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Restless Legs Syndrome Tied to Increased Mortality

Restless Legs Syndrome Tied to Increased Mortality

The risk of death is nearly twice as great in relatively healthy men who have restless legs syndrome (RLS) as in those who do not, according to the results of a new prospective cohort study.

RLS, a neurological disorder characterized by unpleasant sensations in the legs and a distressing, irresistible urge to move them, may affect up to 10% of the U S population. The condition is more common in women; most patients who are affected severely are middle-aged or older.

RLS often is unrecognized or misdiagnosed, especially if the symptoms are intermittent or mild, according to Yanping Li, PhD, of The Channing Laboratory at the Harvard School of Public Health in Boston. “Primary care physicians need to pay more attention to this common medical disorder,” she said.

Dr Li and her colleagues conducted a survey of more than 18,000 US men free of diabetes mellitus, arthritis, and renal failure about symptoms of RLS and then monitored the men for 8 years. At baseline, 4% of the men had RLS, with symptoms at least 5 times monthly.

Overall, 15% of the men died during follow-up. After adjustment for confounders, including age and lifestyle risk factors, there was a 39% increased risk of death in the men with RLS. In a subgroup of men without major chronic conditions, such as cancer and cardiovascular disease, RLS increased the risk of death nearly 2-fold.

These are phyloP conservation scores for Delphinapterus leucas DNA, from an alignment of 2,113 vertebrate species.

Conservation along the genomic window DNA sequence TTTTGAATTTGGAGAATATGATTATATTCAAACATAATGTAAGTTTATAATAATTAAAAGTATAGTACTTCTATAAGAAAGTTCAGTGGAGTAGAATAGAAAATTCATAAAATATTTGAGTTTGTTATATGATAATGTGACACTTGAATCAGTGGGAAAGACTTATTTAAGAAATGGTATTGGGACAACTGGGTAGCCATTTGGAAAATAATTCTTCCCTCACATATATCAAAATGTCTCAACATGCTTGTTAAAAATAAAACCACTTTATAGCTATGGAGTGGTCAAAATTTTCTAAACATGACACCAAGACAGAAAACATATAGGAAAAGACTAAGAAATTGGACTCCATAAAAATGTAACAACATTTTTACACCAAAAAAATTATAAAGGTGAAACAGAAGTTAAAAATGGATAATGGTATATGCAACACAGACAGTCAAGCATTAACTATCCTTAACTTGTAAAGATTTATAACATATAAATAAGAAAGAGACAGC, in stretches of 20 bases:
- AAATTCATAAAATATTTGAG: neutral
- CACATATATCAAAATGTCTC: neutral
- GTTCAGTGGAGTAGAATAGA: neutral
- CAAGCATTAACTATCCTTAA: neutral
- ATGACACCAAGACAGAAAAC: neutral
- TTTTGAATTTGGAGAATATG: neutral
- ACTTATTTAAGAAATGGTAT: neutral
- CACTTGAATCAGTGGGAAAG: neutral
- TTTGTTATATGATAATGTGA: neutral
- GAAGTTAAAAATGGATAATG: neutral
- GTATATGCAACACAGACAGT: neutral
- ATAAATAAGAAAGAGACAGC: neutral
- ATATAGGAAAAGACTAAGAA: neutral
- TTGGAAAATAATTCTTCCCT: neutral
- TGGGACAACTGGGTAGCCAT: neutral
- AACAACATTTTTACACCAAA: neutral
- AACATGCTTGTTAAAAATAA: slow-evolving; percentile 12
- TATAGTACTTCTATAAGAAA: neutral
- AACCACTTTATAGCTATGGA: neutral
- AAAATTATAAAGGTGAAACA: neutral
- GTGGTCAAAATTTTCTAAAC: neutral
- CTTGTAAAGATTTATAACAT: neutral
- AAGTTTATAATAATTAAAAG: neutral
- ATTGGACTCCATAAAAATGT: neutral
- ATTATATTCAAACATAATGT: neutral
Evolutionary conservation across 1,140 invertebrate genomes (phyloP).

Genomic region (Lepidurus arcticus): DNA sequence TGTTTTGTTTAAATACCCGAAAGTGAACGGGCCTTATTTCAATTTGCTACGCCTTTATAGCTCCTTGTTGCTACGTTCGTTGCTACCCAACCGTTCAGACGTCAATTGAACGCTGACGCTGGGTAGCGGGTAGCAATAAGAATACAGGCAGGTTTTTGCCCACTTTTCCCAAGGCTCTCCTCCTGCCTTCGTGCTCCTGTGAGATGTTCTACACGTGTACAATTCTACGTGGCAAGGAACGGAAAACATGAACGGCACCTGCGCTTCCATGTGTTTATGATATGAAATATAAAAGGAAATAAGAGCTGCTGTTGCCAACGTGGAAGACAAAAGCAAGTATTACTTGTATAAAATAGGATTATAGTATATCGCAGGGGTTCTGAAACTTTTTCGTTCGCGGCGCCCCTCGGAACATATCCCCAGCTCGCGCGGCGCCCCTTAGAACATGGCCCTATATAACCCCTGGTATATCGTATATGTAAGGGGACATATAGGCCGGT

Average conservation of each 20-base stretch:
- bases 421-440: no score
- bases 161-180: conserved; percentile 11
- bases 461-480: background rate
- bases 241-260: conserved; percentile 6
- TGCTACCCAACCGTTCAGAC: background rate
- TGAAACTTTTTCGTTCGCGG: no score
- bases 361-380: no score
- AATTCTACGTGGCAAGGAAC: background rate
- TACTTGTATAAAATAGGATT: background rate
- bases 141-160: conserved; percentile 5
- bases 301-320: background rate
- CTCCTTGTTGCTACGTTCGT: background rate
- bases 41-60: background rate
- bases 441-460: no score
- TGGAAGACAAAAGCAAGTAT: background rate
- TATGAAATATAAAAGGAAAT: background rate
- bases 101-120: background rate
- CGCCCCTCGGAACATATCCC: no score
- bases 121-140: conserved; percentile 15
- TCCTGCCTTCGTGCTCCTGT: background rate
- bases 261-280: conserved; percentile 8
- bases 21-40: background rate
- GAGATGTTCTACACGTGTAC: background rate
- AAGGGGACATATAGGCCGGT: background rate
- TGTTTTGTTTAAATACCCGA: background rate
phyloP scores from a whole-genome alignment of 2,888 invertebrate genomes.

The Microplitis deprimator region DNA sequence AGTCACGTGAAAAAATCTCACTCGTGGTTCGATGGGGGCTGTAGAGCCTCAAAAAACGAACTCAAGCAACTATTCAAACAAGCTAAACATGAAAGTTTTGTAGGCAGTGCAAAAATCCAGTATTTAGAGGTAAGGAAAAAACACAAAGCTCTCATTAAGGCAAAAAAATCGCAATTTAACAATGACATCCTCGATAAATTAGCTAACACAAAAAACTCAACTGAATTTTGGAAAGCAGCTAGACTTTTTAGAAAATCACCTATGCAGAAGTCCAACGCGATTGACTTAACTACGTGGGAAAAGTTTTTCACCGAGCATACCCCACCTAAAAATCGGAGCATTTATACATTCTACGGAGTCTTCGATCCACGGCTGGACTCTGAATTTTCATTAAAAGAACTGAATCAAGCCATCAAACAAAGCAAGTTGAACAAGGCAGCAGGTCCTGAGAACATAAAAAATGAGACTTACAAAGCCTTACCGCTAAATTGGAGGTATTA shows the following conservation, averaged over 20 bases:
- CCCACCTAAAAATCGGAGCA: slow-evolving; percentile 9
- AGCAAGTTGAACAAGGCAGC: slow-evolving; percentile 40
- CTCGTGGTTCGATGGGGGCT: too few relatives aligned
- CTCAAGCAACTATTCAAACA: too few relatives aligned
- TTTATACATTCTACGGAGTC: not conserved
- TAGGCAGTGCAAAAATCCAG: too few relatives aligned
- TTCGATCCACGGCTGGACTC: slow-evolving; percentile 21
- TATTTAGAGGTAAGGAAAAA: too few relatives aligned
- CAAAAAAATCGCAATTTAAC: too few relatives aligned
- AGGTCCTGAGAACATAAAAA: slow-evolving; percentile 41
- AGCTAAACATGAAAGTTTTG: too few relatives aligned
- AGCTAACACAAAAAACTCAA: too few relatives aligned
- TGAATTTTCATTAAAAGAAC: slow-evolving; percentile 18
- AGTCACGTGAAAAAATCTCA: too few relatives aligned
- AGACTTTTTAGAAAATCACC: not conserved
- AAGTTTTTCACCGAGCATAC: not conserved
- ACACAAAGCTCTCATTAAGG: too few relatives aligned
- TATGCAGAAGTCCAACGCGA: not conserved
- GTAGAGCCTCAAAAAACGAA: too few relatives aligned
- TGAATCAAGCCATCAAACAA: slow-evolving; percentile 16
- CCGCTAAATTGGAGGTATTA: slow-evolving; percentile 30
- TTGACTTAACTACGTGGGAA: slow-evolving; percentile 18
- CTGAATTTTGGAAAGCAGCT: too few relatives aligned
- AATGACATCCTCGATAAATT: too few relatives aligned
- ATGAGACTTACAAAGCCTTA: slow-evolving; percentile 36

The increase in mortality primarily was attributed to deaths resulting from respiratory illnesses; blood diseases; and endocrine, metabolic, and immunity disorders. “RLS may co-occur with chronic obstructive pulmonary disease, iron deficiency anemia, and several autoimmune diseases, for example, Crohn disease and celiac disease,” said Dr Li.

The authors speculated that the nocturnal blood pressure variations associated with RLS could be among potential underlying mechanisms for the observed association between RLS and mortality. “RLS may lead to nocturnal hypertension through the influence of periodic limb movements of sleep, and nocturnal hypertension is a risk factor for cardiovascular diseases,” noted Dr Li.

Primary care physicians need to recommend that their patients with RLS maintain a healthy lifestyle, she said. “For example, in our previous study, we found that men with obesity are more likely to have RLS.”

Drug Therapy for RLS
A recent systematic review and meta-analysis looked at pharmacological therapy for RLS. Researchers from the Minneapolis Veteran’s Administration Health Care System in Minneapolis reviewed 29 randomized controlled trials that reported efficacy outcomes and harms of pharmacological treatments for patients with primary RLS of at least 4 weeks’ duration.

The researchers concluded that “on the basis of short-term RCTs that enrolled highly selected populations with long-term high-moderate to very severe symptoms, dopamine agonists and calcium channel alpha-2-delta ligands reduced RLS symptoms and improved sleep outcomes and disease-specific quality of life.”

They added that adverse effects and treatment withdrawals resulting from adverse effects were common. Adverse events associated with dopamine agonists included nausea, vomiting, and somnolence. Alpha-2-delta ligands adverse events included somnolence and unsteadiness or dizziness.

The Harvard researchers published their results online June 12, 2013 in Neurology.
The Minnesota researchers published their results online March 4, 2013 in JAMA Internal Medicine.

 
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